The role of miRs in regulating type I IFN production has attracted much attention given its importance in the cross-talk between host and virus (16). Indeed, expression of several miRs induced by infection of certain viruses may participate in antiviral responses (50). Here, we show that miR-21 is crucial for sufficient IFN-α and IFN-λ production in antiviral immune responses both in vitro and in vivo. Although miR-21 is expressed in many types of cells, we have verified that miR-21 exerts its antiviral effects primarily in immune cells using the bone marrow transfer approach. Previous studies suggest that pDCs are the primary source of IFN-α after iv inoculation of viruses including HSV-1 (51, 52). Therefore, the impaired production of IFN-α and IFN-λ caused by miR-21 deficiency in vivo is more likely due to defective pDCs function.

In summary, our findings demonstrate that miR-21 functions as a positive regulator for optimal production of type I and III IFNs by pDCs and provide clear evidence that the PI(3)K-Akt-mTOR pathway is involved in the regulation of IFN-λ production in pDCs. Interestingly, miR-21 expression can also be induced by type I IFNs, indicating that an amplification loop for induction of miR-21 takes place during viral infection (53). Hence, miR-21 may serve as a potential target for modulating antiviral immune responses.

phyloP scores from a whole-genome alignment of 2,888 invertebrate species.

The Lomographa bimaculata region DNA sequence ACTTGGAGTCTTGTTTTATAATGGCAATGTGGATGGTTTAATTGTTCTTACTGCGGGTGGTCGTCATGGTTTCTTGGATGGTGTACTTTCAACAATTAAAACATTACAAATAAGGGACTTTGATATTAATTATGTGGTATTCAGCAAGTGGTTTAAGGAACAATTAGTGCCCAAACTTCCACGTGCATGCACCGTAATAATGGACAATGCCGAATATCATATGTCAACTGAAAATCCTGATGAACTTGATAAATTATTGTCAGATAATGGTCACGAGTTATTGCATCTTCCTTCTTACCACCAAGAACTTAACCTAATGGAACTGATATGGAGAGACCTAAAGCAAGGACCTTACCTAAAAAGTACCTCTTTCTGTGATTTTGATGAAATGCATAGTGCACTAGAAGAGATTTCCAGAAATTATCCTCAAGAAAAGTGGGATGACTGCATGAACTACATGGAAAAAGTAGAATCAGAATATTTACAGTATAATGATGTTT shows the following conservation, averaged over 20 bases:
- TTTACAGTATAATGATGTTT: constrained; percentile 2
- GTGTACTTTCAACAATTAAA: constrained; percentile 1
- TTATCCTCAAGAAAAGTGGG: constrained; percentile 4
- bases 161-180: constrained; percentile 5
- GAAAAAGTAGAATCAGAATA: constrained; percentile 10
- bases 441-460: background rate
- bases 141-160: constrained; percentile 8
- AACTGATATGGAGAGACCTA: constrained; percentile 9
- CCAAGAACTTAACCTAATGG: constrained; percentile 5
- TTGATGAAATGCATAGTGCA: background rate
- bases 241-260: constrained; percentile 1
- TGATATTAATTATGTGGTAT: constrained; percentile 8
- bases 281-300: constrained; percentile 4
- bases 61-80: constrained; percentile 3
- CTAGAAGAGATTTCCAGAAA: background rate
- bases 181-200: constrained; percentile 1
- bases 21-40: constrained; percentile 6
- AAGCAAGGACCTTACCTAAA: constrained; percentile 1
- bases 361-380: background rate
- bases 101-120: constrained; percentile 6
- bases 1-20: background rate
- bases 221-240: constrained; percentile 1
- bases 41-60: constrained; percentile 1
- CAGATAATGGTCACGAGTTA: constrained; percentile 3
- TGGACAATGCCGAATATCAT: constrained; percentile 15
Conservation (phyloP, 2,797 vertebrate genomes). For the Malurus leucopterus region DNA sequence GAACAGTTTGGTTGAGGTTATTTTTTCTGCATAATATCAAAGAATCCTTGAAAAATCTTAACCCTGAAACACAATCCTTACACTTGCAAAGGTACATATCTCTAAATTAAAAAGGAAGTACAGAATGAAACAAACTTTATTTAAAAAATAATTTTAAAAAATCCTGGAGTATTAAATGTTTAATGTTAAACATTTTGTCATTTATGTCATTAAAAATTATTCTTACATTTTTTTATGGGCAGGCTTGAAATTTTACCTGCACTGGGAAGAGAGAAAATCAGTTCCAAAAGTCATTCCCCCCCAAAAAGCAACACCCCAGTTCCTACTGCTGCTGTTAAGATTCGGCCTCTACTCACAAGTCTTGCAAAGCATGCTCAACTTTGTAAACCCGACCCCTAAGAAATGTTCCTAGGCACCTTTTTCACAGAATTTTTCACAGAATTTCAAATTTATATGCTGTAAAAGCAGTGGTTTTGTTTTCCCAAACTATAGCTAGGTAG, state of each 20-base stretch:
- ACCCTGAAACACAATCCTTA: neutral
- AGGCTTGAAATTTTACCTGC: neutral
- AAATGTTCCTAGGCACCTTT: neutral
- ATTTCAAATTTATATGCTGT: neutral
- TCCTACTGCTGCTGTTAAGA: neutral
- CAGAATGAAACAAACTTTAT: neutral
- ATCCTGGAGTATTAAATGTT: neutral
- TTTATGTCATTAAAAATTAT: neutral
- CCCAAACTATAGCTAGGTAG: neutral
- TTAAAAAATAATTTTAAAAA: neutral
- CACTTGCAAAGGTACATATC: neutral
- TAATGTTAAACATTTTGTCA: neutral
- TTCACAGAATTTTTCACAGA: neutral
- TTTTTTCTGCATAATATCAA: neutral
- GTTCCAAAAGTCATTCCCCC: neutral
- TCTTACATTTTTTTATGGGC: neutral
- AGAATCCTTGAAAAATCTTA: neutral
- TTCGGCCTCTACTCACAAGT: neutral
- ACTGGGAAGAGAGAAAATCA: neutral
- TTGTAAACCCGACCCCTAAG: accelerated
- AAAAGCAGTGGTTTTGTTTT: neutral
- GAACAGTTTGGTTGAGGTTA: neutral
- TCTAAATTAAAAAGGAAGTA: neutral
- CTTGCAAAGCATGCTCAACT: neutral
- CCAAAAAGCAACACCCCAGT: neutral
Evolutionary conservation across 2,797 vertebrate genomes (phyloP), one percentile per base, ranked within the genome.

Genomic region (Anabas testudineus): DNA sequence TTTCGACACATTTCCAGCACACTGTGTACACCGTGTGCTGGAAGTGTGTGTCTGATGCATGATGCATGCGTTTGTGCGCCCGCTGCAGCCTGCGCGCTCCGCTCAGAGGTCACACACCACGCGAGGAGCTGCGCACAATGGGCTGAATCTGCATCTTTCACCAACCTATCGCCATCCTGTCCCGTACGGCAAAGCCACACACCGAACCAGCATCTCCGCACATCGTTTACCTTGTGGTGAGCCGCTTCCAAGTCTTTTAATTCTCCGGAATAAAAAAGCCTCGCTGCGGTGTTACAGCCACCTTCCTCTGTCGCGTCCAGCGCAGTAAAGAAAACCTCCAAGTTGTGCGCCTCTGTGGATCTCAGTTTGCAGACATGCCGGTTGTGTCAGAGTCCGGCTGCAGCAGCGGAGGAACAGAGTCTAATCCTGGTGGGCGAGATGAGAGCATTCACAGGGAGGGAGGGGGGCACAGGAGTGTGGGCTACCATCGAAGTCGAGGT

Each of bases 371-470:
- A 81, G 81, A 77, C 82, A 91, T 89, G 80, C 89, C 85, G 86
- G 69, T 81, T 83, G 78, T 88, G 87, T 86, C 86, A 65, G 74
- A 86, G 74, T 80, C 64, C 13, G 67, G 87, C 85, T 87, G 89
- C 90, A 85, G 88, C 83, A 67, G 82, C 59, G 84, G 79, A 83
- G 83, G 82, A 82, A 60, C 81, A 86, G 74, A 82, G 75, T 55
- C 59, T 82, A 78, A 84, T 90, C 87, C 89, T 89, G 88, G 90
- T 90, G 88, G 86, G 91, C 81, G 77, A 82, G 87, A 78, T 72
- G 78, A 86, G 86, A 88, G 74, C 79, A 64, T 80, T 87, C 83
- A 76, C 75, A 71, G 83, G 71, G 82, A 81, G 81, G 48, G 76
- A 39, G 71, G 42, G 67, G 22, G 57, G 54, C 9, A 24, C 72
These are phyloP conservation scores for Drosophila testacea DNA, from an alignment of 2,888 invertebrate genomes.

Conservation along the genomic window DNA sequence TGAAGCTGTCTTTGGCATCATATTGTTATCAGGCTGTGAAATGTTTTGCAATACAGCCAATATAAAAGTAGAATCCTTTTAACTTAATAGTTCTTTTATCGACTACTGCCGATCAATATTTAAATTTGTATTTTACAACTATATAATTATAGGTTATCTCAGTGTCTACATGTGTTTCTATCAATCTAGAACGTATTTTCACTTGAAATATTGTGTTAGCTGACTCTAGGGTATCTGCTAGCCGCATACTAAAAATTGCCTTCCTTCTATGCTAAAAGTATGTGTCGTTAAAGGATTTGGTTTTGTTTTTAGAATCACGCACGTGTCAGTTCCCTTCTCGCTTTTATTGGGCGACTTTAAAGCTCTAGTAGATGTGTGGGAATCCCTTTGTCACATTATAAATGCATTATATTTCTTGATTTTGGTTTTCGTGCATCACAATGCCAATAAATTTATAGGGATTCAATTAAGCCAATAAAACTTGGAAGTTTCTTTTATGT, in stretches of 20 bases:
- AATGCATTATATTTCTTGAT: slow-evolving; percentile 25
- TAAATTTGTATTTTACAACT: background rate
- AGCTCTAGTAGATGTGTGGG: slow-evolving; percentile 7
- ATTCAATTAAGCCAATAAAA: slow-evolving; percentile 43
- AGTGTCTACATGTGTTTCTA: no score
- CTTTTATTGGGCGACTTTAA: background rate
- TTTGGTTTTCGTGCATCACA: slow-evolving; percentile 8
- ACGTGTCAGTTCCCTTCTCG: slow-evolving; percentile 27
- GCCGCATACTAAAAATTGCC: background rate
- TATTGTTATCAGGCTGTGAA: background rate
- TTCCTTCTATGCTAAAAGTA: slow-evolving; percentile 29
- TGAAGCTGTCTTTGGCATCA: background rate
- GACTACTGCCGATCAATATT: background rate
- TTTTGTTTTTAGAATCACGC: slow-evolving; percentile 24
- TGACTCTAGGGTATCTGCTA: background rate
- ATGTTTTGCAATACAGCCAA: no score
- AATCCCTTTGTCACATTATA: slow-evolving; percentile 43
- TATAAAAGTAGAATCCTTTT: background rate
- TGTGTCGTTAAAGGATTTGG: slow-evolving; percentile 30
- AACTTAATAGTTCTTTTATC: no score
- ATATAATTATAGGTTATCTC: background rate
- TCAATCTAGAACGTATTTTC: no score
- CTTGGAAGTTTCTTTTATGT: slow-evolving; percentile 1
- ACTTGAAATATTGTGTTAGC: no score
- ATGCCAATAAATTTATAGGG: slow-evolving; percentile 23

Ethics Statement

All animal protocols were reviewed and approved by the Institute Animal Care and Use Committee of Tsinghua University.

Author Contributions

FL performed experiments and prepared the data; CL performed some experiments; XH provided valuable suggestion and revised the manuscript; YS supervised experiments and wrote the manuscript; and LW designed and supervised the project and wrote the manuscript.

Conflict of Interest Statement

The authors declare that the research was conducted in the absence of any commercial or financial relationships that could be construed as a potential conflict of interest.

Acknowledgments

The authors would like to thank Dr. Z. F. Jiang (Peking University) for providing herpes simplex virus type 1 (HSV-1), Dr. Y. C. Liu (Tsinghua University) for pMIG plasmids.

Funding